The king reigning at the time of Daniel 5 is Belshazzar. Actually he had a co-regency with his father, Nabonidus (556–539 B.C.). In the context of Daniel 5, the 70 years of captivity which began in 605 B.C. are almost complete. Daniel, who was a youth as the book begins in ch. 1, now would have been an old man. When Belshazzar made a drinking feast for a thousand of his nobles, they were drinking wine out of the gold vessels taken from the Solomonic temple in Jerusalem (at the 586 B.C. destruction by Nebuchadnezzar). This is when the fingers of a man’s hand emerged, writing on the plaster of the wall of the king’s palace. The terrorized king, at the suggestion of the queen, called for Daniel to interpret the writing on the wall. He offered Daniel clothing of purple, a chain of gold and third place in the kingdom, if Daniel would give the interpretation.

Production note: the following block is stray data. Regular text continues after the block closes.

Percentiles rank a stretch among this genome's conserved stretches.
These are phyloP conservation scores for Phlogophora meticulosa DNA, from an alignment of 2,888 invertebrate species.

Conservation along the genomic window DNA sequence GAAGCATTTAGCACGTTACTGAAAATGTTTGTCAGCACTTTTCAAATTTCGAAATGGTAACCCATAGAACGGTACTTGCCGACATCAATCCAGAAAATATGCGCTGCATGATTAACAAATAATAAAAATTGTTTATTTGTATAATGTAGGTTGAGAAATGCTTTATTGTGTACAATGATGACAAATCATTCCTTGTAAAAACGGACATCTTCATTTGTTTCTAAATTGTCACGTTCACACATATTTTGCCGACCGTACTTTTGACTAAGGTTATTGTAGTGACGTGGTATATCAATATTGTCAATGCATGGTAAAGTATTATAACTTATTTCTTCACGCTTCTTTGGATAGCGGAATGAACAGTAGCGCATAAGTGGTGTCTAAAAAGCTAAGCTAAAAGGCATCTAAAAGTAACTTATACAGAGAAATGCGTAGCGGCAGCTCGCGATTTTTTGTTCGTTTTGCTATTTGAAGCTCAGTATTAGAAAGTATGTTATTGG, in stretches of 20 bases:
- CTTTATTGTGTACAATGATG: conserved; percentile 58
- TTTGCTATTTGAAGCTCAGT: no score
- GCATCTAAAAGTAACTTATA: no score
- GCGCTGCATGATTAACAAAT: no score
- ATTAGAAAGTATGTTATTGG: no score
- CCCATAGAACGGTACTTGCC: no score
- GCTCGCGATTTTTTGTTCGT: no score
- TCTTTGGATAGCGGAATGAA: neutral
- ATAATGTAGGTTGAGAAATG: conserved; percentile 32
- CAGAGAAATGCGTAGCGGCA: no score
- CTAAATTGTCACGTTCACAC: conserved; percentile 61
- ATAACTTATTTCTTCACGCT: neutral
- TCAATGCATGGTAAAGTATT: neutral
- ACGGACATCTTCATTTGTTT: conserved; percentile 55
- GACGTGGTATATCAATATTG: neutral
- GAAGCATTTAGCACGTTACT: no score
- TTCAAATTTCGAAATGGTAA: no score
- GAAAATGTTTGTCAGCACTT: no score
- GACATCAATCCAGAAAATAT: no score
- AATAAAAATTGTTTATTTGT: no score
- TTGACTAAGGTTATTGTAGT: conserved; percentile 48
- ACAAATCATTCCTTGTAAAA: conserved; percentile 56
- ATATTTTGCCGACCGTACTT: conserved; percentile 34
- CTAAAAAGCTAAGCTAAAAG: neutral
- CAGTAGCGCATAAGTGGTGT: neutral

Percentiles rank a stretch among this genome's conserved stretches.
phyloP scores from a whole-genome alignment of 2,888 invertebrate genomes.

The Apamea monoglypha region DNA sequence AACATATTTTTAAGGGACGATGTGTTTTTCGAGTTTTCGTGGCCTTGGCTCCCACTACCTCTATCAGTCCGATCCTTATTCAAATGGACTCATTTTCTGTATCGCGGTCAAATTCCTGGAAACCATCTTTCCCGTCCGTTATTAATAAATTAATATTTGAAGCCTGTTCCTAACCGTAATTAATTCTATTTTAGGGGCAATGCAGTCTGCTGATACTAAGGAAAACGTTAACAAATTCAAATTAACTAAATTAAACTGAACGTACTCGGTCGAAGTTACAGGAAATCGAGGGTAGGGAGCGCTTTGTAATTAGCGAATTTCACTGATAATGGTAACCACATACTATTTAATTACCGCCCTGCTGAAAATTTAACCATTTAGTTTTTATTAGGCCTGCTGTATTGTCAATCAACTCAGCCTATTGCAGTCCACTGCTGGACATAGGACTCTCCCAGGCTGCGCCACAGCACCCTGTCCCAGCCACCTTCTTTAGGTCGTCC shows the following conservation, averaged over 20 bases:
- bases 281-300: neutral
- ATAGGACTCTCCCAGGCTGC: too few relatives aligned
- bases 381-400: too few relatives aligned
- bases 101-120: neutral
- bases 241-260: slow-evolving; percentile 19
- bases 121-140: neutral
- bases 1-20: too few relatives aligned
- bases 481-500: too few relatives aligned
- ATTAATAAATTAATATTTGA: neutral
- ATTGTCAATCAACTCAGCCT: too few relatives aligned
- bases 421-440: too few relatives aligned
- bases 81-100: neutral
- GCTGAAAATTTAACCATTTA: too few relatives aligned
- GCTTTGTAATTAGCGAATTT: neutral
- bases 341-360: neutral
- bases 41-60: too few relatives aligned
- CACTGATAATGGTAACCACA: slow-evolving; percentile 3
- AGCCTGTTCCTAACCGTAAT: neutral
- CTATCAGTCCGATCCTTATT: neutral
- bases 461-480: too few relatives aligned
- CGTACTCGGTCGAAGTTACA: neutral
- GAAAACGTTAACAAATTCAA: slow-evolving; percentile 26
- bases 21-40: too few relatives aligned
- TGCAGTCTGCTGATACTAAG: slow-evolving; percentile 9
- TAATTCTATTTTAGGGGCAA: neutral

This stele of Nabonidus, was discovered in Haran. He holds the scepter, while worshipping three deities, represented by the moon, the sun, and Venus. The deities represented are Sin, Shamash, and Ishtar. Nabonidus spent much of his time outside of Babylon and was out of touch with his administrative duties.